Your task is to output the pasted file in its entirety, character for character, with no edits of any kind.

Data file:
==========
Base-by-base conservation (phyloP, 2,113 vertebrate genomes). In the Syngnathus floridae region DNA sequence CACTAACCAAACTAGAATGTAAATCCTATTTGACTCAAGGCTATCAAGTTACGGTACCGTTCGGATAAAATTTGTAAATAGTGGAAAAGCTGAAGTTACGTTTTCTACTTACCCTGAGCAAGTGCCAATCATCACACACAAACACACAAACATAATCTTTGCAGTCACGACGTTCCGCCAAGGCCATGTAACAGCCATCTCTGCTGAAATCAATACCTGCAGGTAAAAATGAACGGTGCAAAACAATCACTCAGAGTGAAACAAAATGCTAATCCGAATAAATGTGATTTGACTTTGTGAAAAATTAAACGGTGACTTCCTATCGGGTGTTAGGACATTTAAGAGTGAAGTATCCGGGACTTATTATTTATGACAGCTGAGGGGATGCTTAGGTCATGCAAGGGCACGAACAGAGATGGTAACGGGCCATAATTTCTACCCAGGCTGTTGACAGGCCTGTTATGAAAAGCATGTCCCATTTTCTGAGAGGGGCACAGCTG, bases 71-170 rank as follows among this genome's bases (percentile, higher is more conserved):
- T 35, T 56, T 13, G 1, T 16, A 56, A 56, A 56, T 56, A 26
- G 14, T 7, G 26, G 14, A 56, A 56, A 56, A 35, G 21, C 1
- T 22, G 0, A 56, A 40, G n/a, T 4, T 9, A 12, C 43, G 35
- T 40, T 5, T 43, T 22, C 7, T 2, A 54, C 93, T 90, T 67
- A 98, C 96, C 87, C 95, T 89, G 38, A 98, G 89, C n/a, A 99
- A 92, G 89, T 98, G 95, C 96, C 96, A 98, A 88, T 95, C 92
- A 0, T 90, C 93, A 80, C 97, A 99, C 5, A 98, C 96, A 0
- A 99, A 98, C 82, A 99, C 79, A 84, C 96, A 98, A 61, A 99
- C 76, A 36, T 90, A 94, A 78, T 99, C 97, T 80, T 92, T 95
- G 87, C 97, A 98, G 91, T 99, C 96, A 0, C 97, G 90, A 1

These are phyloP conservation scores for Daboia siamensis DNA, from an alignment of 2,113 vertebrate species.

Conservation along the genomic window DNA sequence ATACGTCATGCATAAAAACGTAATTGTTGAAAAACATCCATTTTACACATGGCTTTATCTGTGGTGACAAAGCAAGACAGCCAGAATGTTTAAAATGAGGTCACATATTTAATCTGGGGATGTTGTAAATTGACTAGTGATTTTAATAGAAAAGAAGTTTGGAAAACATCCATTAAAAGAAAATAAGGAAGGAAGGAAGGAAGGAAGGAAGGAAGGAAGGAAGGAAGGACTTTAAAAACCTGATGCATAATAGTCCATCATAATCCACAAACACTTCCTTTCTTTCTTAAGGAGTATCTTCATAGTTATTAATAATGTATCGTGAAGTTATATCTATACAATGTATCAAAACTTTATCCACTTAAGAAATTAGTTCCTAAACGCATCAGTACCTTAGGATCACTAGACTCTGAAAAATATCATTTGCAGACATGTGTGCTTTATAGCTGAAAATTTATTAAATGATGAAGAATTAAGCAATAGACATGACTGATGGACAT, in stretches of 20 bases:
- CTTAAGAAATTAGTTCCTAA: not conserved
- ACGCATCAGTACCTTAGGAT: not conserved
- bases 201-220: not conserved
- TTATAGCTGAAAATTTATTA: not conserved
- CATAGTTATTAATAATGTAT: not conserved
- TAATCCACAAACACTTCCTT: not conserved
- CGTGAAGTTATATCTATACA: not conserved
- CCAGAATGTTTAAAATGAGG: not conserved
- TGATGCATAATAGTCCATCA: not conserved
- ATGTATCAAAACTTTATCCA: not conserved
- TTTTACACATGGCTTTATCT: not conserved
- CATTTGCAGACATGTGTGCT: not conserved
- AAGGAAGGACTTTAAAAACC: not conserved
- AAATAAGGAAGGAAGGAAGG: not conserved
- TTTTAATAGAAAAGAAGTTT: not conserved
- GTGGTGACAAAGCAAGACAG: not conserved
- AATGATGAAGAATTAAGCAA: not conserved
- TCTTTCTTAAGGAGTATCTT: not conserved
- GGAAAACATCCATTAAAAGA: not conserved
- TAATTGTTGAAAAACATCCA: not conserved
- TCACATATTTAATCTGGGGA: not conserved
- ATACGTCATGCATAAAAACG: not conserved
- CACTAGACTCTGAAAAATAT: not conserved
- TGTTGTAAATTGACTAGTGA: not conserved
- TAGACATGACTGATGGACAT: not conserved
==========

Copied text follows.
Base-by-base conservation (phyloP, 2,113 vertebrate genomes). In the Syngnathus floridae region DNA sequence CACTAACCAAACTAGAATGTAAATCCTATTTGACTCAAGGCTATCAAGTTACGGTACCGTTCGGATAAAATTTGTAAATAGTGGAAAAGCTGAAGTTACGTTTTCTACTTACCCTGAGCAAGTGCCAATCATCACACACAAACACACAAACATAATCTTTGCAGTCACGACGTTCCGCCAAGGCCATGTAACAGCCATCTCTGCTGAAATCAATACCTGCAGGTAAAAATGAACGGTGCAAAACAATCACTCAGAGTGAAACAAAATGCTAATCCGAATAAATGTGATTTGACTTTGTGAAAAATTAAACGGTGACTTCCTATCGGGTGTTAGGACATTTAAGAGTGAAGTATCCGGGACTTATTATTTATGACAGCTGAGGGGATGCTTAGGTCATGCAAGGGCACGAACAGAGATGGTAACGGGCCATAATTTCTACCCAGGCTGTTGACAGGCCTGTTATGAAAAGCATGTCCCATTTTCTGAGAGGGGCACAGCTG, bases 71-170 rank as follows among this genome's bases (percentile, higher is more conserved):
- T 35, T 56, T 13, G 1, T 16, A 56, A 56, A 56, T 56, A 26
- G 14, T 7, G 26, G 14, A 56, A 56, A 56, A 35, G 21, C 1
- T 22, G 0, A 56, A 40, G n/a, T 4, T 9, A 12, C 43, G 35
- T 40, T 5, T 43, T 22, C 7, T 2, A 54, C 93, T 90, T 67
- A 98, C 96, C 87, C 95, T 89, G 38, A 98, G 89, C n/a, A 99
- A 92, G 89, T 98, G 95, C 96, C 96, A 98, A 88, T 95, C 92
- A 0, T 90, C 93, A 80, C 97, A 99, C 5, A 98, C 96, A 0
- A 99, A 98, C 82, A 99, C 79, A 84, C 96, A 98, A 61, A 99
- C 76, A 36, T 90, A 94, A 78, T 99, C 97, T 80, T 92, T 95
- G 87, C 97, A 98, G 91, T 99, C 96, A 0, C 97, G 90, A 1

These are phyloP conservation scores for Daboia siamensis DNA, from an alignment of 2,113 vertebrate species.

Conservation along the genomic window DNA sequence ATACGTCATGCATAAAAACGTAATTGTTGAAAAACATCCATTTTACACATGGCTTTATCTGTGGTGACAAAGCAAGACAGCCAGAATGTTTAAAATGAGGTCACATATTTAATCTGGGGATGTTGTAAATTGACTAGTGATTTTAATAGAAAAGAAGTTTGGAAAACATCCATTAAAAGAAAATAAGGAAGGAAGGAAGGAAGGAAGGAAGGAAGGAAGGAAGGAAGGACTTTAAAAACCTGATGCATAATAGTCCATCATAATCCACAAACACTTCCTTTCTTTCTTAAGGAGTATCTTCATAGTTATTAATAATGTATCGTGAAGTTATATCTATACAATGTATCAAAACTTTATCCACTTAAGAAATTAGTTCCTAAACGCATCAGTACCTTAGGATCACTAGACTCTGAAAAATATCATTTGCAGACATGTGTGCTTTATAGCTGAAAATTTATTAAATGATGAAGAATTAAGCAATAGACATGACTGATGGACAT, in stretches of 20 bases:
- CTTAAGAAATTAGTTCCTAA: not conserved
- ACGCATCAGTACCTTAGGAT: not conserved
- bases 201-220: not conserved
- TTATAGCTGAAAATTTATTA: not conserved
- CATAGTTATTAATAATGTAT: not conserved
- TAATCCACAAACACTTCCTT: not conserved
- CGTGAAGTTATATCTATACA: not conserved
- CCAGAATGTTTAAAATGAGG: not conserved
- TGATGCATAATAGTCCATCA: not conserved
- ATGTATCAAAACTTTATCCA: not conserved
- TTTTACACATGGCTTTATCT: not conserved
- CATTTGCAGACATGTGTGCT: not conserved
- AAGGAAGGACTTTAAAAACC: not conserved
- AAATAAGGAAGGAAGGAAGG: not conserved
- TTTTAATAGAAAAGAAGTTT: not conserved
- GTGGTGACAAAGCAAGACAG: not conserved
- AATGATGAAGAATTAAGCAA: not conserved
- TCTTTCTTAAGGAGTATCTT: not conserved
- GGAAAACATCCATTAAAAGA: not conserved
- TAATTGTTGAAAAACATCCA: not conserved
- TCACATATTTAATCTGGGGA: not conserved
- ATACGTCATGCATAAAAACG: not conserved
- CACTAGACTCTGAAAAATAT: not conserved
- TGTTGTAAATTGACTAGTGA: not conserved
- TAGACATGACTGATGGACAT: not conserved